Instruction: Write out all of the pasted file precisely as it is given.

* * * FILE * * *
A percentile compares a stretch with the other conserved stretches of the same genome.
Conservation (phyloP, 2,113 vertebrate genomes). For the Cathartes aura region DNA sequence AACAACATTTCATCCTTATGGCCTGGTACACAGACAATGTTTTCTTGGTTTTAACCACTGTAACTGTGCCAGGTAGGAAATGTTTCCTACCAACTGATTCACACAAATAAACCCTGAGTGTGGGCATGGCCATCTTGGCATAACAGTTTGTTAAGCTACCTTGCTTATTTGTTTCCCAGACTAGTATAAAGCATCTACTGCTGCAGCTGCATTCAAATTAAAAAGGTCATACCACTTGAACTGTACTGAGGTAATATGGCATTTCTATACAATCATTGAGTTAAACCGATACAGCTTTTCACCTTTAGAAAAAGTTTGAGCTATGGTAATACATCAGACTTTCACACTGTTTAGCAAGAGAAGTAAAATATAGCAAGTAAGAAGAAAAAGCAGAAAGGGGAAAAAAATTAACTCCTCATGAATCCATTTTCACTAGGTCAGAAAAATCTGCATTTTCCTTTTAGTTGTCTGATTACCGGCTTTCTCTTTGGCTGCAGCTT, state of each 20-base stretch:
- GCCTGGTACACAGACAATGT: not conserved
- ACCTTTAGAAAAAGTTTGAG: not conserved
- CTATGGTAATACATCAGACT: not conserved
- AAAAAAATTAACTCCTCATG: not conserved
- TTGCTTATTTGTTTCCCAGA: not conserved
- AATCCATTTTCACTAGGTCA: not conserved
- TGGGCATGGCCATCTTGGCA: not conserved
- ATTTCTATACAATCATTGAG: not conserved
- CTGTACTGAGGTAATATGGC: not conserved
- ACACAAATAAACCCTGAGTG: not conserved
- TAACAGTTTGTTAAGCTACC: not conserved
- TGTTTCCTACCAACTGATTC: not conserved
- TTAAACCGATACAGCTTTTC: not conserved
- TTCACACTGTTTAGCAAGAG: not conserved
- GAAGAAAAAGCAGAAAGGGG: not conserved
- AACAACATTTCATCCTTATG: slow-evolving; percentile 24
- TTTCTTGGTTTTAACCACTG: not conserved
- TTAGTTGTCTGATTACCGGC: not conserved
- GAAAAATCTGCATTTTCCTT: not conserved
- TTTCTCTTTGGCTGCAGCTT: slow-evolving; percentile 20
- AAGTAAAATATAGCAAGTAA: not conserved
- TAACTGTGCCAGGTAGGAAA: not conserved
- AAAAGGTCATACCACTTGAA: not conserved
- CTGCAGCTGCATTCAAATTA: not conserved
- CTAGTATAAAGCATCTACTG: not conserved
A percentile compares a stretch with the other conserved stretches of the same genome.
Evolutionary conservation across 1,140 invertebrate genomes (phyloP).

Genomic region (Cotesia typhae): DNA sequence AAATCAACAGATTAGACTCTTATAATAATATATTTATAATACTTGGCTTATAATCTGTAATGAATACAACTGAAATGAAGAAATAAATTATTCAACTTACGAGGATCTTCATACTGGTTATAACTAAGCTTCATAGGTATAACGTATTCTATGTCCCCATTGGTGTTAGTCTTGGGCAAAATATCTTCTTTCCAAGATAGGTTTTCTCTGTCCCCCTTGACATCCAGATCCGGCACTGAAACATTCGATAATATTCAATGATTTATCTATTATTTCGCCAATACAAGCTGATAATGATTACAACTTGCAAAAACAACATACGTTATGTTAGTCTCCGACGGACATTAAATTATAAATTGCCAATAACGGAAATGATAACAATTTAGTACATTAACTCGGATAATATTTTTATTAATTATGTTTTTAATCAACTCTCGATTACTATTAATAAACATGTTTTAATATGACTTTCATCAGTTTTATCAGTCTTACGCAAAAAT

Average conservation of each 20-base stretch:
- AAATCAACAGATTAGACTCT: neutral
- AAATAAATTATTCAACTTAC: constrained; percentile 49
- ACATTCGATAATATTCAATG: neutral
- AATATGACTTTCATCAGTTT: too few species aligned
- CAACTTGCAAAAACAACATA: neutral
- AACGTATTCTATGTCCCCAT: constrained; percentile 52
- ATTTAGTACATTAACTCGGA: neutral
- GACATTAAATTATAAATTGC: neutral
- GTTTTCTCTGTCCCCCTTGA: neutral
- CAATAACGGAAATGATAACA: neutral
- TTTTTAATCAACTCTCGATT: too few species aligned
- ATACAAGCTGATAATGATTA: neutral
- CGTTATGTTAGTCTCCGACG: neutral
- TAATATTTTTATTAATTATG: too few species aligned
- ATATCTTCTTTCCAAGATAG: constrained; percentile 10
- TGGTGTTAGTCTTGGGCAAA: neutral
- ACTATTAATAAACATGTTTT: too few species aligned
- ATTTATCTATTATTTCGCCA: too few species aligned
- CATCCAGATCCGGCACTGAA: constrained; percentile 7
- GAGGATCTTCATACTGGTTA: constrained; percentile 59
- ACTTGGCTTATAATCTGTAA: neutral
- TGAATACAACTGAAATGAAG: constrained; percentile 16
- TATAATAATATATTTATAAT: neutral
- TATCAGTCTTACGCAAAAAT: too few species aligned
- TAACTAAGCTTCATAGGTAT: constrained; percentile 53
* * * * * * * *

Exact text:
A percentile compares a stretch with the other conserved stretches of the same genome.
Conservation (phyloP, 2,113 vertebrate genomes). For the Cathartes aura region DNA sequence AACAACATTTCATCCTTATGGCCTGGTACACAGACAATGTTTTCTTGGTTTTAACCACTGTAACTGTGCCAGGTAGGAAATGTTTCCTACCAACTGATTCACACAAATAAACCCTGAGTGTGGGCATGGCCATCTTGGCATAACAGTTTGTTAAGCTACCTTGCTTATTTGTTTCCCAGACTAGTATAAAGCATCTACTGCTGCAGCTGCATTCAAATTAAAAAGGTCATACCACTTGAACTGTACTGAGGTAATATGGCATTTCTATACAATCATTGAGTTAAACCGATACAGCTTTTCACCTTTAGAAAAAGTTTGAGCTATGGTAATACATCAGACTTTCACACTGTTTAGCAAGAGAAGTAAAATATAGCAAGTAAGAAGAAAAAGCAGAAAGGGGAAAAAAATTAACTCCTCATGAATCCATTTTCACTAGGTCAGAAAAATCTGCATTTTCCTTTTAGTTGTCTGATTACCGGCTTTCTCTTTGGCTGCAGCTT, state of each 20-base stretch:
- GCCTGGTACACAGACAATGT: not conserved
- ACCTTTAGAAAAAGTTTGAG: not conserved
- CTATGGTAATACATCAGACT: not conserved
- AAAAAAATTAACTCCTCATG: not conserved
- TTGCTTATTTGTTTCCCAGA: not conserved
- AATCCATTTTCACTAGGTCA: not conserved
- TGGGCATGGCCATCTTGGCA: not conserved
- ATTTCTATACAATCATTGAG: not conserved
- CTGTACTGAGGTAATATGGC: not conserved
- ACACAAATAAACCCTGAGTG: not conserved
- TAACAGTTTGTTAAGCTACC: not conserved
- TGTTTCCTACCAACTGATTC: not conserved
- TTAAACCGATACAGCTTTTC: not conserved
- TTCACACTGTTTAGCAAGAG: not conserved
- GAAGAAAAAGCAGAAAGGGG: not conserved
- AACAACATTTCATCCTTATG: slow-evolving; percentile 24
- TTTCTTGGTTTTAACCACTG: not conserved
- TTAGTTGTCTGATTACCGGC: not conserved
- GAAAAATCTGCATTTTCCTT: not conserved
- TTTCTCTTTGGCTGCAGCTT: slow-evolving; percentile 20
- AAGTAAAATATAGCAAGTAA: not conserved
- TAACTGTGCCAGGTAGGAAA: not conserved
- AAAAGGTCATACCACTTGAA: not conserved
- CTGCAGCTGCATTCAAATTA: not conserved
- CTAGTATAAAGCATCTACTG: not conserved
A percentile compares a stretch with the other conserved stretches of the same genome.
Evolutionary conservation across 1,140 invertebrate genomes (phyloP).

Genomic region (Cotesia typhae): DNA sequence AAATCAACAGATTAGACTCTTATAATAATATATTTATAATACTTGGCTTATAATCTGTAATGAATACAACTGAAATGAAGAAATAAATTATTCAACTTACGAGGATCTTCATACTGGTTATAACTAAGCTTCATAGGTATAACGTATTCTATGTCCCCATTGGTGTTAGTCTTGGGCAAAATATCTTCTTTCCAAGATAGGTTTTCTCTGTCCCCCTTGACATCCAGATCCGGCACTGAAACATTCGATAATATTCAATGATTTATCTATTATTTCGCCAATACAAGCTGATAATGATTACAACTTGCAAAAACAACATACGTTATGTTAGTCTCCGACGGACATTAAATTATAAATTGCCAATAACGGAAATGATAACAATTTAGTACATTAACTCGGATAATATTTTTATTAATTATGTTTTTAATCAACTCTCGATTACTATTAATAAACATGTTTTAATATGACTTTCATCAGTTTTATCAGTCTTACGCAAAAAT

Average conservation of each 20-base stretch:
- AAATCAACAGATTAGACTCT: neutral
- AAATAAATTATTCAACTTAC: constrained; percentile 49
- ACATTCGATAATATTCAATG: neutral
- AATATGACTTTCATCAGTTT: too few species aligned
- CAACTTGCAAAAACAACATA: neutral
- AACGTATTCTATGTCCCCAT: constrained; percentile 52
- ATTTAGTACATTAACTCGGA: neutral
- GACATTAAATTATAAATTGC: neutral
- GTTTTCTCTGTCCCCCTTGA: neutral
- CAATAACGGAAATGATAACA: neutral
- TTTTTAATCAACTCTCGATT: too few species aligned
- ATACAAGCTGATAATGATTA: neutral
- CGTTATGTTAGTCTCCGACG: neutral
- TAATATTTTTATTAATTATG: too few species aligned
- ATATCTTCTTTCCAAGATAG: constrained; percentile 10
- TGGTGTTAGTCTTGGGCAAA: neutral
- ACTATTAATAAACATGTTTT: too few species aligned
- ATTTATCTATTATTTCGCCA: too few species aligned
- CATCCAGATCCGGCACTGAA: constrained; percentile 7
- GAGGATCTTCATACTGGTTA: constrained; percentile 59
- ACTTGGCTTATAATCTGTAA: neutral
- TGAATACAACTGAAATGAAG: constrained; percentile 16
- TATAATAATATATTTATAAT: neutral
- TATCAGTCTTACGCAAAAAT: too few species aligned
- TAACTAAGCTTCATAGGTAT: constrained; percentile 53